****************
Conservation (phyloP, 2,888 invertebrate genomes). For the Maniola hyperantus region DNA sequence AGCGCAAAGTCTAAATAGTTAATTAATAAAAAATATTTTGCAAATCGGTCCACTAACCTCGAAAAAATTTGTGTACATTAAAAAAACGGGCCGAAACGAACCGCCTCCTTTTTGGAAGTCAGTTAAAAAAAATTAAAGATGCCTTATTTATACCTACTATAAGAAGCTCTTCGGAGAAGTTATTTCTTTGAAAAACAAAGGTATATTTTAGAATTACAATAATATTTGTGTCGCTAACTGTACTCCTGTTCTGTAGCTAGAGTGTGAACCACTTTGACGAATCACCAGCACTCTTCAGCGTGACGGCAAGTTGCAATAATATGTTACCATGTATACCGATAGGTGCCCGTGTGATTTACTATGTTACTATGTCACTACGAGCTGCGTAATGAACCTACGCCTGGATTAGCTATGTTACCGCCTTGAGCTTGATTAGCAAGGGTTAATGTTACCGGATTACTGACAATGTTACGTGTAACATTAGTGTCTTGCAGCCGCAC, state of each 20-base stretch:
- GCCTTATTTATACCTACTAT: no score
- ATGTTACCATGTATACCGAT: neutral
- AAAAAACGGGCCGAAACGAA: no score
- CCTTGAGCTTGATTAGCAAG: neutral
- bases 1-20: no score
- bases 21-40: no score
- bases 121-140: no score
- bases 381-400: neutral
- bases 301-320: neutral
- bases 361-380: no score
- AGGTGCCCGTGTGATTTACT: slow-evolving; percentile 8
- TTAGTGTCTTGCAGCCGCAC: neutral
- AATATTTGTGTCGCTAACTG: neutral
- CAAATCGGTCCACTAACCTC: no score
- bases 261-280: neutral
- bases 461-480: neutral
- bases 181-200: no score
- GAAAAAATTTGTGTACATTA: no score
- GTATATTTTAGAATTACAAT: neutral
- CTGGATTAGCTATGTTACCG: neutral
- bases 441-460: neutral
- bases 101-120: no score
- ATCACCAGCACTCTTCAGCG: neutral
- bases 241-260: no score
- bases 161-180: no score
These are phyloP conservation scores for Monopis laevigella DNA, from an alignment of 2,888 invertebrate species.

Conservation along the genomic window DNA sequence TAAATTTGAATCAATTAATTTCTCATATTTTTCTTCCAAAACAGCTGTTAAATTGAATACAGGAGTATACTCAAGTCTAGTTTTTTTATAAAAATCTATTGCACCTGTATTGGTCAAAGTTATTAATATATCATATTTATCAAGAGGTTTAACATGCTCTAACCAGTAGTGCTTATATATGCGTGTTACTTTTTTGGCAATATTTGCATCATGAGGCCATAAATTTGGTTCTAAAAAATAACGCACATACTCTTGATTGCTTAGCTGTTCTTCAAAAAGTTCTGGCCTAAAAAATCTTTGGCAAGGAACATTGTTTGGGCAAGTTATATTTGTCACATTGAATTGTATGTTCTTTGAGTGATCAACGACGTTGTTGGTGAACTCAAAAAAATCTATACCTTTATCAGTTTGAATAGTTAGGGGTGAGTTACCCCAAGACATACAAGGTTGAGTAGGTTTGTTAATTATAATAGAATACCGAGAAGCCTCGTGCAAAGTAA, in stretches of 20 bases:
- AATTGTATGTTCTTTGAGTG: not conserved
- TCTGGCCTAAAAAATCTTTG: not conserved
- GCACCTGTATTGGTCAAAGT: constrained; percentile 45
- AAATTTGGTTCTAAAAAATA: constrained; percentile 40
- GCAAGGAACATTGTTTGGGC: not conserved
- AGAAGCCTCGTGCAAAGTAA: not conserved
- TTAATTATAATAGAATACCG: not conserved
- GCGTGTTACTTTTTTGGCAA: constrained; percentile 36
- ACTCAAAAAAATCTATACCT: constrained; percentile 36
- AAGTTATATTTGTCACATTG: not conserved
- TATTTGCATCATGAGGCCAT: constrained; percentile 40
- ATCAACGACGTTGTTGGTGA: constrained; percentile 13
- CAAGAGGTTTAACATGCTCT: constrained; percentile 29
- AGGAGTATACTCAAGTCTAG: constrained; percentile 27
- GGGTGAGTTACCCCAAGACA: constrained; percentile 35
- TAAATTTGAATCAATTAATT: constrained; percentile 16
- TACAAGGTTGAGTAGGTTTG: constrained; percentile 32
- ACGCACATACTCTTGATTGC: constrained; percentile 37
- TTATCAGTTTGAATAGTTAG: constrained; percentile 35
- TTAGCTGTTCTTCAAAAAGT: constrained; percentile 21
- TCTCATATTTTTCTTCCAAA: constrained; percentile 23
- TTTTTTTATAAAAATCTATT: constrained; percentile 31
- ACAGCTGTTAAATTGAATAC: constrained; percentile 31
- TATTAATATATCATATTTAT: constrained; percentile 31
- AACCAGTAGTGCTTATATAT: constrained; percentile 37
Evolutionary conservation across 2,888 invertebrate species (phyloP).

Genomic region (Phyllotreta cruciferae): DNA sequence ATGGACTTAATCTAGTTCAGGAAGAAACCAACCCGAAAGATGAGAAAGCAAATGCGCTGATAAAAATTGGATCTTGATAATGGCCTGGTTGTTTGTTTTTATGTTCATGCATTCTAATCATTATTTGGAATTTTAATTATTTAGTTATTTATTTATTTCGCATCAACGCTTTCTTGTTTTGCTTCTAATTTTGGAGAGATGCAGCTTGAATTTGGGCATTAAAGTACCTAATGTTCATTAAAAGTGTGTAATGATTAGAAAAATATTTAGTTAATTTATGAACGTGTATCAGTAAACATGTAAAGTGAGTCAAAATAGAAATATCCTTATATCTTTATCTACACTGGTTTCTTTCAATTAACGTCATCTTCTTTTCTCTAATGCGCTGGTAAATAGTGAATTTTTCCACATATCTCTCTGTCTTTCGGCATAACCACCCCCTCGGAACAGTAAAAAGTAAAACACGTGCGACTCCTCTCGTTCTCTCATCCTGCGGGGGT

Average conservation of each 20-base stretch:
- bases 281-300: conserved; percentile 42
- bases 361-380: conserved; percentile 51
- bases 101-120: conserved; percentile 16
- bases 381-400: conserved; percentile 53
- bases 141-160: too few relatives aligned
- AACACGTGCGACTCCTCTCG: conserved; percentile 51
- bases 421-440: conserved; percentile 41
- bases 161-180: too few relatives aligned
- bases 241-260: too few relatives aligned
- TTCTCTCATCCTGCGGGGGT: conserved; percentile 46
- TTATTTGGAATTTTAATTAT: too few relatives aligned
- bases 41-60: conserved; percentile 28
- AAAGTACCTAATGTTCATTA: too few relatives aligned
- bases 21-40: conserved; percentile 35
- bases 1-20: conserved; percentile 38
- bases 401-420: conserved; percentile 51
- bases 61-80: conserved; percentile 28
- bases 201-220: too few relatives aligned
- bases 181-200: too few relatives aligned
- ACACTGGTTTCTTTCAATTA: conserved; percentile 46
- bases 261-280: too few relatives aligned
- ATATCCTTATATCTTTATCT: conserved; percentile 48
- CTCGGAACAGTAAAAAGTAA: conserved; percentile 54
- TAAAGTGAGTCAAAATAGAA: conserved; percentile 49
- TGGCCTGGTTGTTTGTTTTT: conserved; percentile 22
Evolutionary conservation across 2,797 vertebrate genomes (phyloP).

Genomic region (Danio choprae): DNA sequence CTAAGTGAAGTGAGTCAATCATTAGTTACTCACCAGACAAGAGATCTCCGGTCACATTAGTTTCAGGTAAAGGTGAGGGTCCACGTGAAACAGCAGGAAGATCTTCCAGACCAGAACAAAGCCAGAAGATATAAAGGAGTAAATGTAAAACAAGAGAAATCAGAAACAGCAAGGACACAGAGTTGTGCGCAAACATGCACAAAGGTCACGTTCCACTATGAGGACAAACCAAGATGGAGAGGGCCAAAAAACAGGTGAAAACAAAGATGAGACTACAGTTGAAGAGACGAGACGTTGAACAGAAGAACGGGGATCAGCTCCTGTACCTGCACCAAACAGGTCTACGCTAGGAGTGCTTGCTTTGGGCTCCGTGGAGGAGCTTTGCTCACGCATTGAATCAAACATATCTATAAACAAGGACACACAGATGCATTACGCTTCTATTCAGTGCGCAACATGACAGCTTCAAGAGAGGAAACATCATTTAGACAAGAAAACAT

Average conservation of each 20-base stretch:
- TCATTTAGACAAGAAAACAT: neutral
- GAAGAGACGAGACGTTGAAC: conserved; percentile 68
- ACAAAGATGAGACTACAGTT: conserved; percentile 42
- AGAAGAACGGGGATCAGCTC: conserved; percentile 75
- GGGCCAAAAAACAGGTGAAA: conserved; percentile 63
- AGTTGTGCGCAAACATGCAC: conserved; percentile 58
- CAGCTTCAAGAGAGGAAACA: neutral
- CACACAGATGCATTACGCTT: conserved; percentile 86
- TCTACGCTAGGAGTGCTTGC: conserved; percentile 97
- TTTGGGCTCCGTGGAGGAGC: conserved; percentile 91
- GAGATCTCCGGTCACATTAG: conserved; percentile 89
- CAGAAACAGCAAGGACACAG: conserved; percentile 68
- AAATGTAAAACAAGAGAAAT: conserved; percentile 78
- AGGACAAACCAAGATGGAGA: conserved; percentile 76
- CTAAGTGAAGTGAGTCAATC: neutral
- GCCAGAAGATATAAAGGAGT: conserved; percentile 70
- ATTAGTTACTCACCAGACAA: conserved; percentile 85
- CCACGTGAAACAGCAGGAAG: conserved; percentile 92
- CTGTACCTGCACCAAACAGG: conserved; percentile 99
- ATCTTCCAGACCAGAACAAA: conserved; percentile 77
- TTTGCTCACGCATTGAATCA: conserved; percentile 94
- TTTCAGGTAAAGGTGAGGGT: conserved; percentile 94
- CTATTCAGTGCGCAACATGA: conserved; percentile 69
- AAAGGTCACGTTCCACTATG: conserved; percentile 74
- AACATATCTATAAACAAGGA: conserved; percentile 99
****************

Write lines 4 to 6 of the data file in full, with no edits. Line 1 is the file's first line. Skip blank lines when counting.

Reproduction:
- AAAAAACGGGCCGAAACGAA: no score
- CCTTGAGCTTGATTAGCAAG: neutral
- bases 1-20: no score